Petco Park, home of the San Diego Padres.
Virtually every seat in Petco Park is a winner, but some locations are especially desirable. The choices are a bit dizzying with no less than 16 categories at 11 price points. If you can find them available and are willing to pay, the top-shelf Terrace Infield seats are the best in the house -– sections 202-210. However, Terrace Reserved further down each line might be somewhat overpriced. For $5 less, Field Boxes put you closest to the action -– especially sections 101-112.
Petco Park is cheap-seat Nirvana. Take your pick – Upper Reserved down either line, Left Field Reserved – all excellent $12 seats, and the beach-side bleachers at $8. For day games, you will want to make a key decision between sun and shade. Pick the bleachers or Upper Reserved down the right field line – especially sections 315, 317 and 323 if you worship the sun. If you want shade, go with the Left Field Reserved (section 226 is best) or Upper Reserved down the left field line – especially sections 316, 318 and 324. Upper Reserved in right field also gives you the best views of the downtown San Diego skyline.
In a venue clearly designed to give virtually every fan a good view, it is difficult to deem particular seats as underrated. Every seat inside the two Tower Lofts is superb and fairly priced. Particularly good values are available in the Upper Reserved sections(especially sections 315-318 and 323-324), as well as Left Field Reserved section 226 located next to the funky Western Metal Supply Party Suites. Truly the most underrated seats, though, are the $8 bleachers flanked by the sand beach beyond the center field fence and the Park at the Park. This is the place to come if you have young children who enjoy playing in the sand, or if you crave going shoeless with soft grass cushioning your feet between the bleacher rows.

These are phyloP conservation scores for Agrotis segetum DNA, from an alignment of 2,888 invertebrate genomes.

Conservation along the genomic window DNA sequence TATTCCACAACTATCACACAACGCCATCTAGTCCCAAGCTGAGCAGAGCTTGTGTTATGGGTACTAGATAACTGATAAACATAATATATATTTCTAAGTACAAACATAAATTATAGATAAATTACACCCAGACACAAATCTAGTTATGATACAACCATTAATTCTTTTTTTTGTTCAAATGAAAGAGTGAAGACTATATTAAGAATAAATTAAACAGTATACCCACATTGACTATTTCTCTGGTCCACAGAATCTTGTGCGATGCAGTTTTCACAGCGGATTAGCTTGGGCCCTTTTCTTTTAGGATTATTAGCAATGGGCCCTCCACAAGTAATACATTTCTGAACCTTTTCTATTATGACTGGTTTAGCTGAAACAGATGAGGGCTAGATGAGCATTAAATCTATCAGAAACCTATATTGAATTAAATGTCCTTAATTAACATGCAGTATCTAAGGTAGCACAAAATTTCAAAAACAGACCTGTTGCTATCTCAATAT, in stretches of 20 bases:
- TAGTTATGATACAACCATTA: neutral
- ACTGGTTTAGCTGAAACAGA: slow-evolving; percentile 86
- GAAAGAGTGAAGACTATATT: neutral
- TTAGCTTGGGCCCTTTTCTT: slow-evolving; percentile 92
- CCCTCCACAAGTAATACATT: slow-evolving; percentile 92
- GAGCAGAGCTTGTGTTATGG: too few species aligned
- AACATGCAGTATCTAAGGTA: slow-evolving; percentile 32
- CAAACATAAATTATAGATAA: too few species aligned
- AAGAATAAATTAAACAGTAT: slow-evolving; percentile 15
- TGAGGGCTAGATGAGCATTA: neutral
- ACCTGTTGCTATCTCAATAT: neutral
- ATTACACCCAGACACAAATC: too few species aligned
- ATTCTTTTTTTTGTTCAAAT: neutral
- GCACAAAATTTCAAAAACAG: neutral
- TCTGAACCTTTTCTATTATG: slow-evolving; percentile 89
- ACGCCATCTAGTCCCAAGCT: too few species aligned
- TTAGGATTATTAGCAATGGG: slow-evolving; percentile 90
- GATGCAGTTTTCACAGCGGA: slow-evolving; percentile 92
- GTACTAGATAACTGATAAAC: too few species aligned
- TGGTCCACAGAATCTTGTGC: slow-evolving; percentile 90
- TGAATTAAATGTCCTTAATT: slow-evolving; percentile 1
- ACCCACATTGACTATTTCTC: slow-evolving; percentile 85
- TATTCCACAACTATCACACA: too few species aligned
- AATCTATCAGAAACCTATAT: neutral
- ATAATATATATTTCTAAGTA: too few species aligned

You can gain entrance to the Park at the Park for $5 and plop down your blanket on the grassy knoll, but for $3 more you can get comfortably formed bleacher seats near the sandy beach play area, as well as access to the ballpark’s many outstanding common areas. In addition, the Party Suites in the Western Metal Supply Co. building are fine for partying, but somewhat isolated for actually watching the game. One corner of the building serves as the left field foul pole. For the most part, the preservation of the old Western Metal Supply building works well. A team store is located here, and the excellent display area features an interesting history of area baseball and neighborhood archeological finds. Petco really invites fans to stroll around the spacious concourses, and a quick tour of the Western Metal Supply is a must-see. Nearby is the well-designed left field standing area where socializing with a beer and some ballpark cuisine come naturally.
If you have disdain for modern ballparks with quirks designed into them, you might find a few Petco peeves. The outfield fence has a large number of jogs, and its height fluctuates nearly as much as the Dow Jones industrials. The fence line starts at only 4 feet in the left field corner, 7 feet in left center, climbs to 12 feet in right, and drops to 10 feet in the extended right porch area in foul territory near the right field foul pole. The visitor’s bullpen is squeezed into right field foul territory, but home relievers can stretch out in their roominess beyond the left-field fence. Despite the many quirks, it all fits together with a consistent theme. We especially enjoy the “neighborhood” seating concept that allows for a human scale factor without the resulting isolation found in some stadium designs. In our view, Petco Park’s distinctive and enduring qualities far outnumber a few quirks that might annoy you.
Ultimately, Petco Park manages to accomplish the rare feat of catering not only to the fan focused entirely on the game, but also the visitor interested in the overall experience.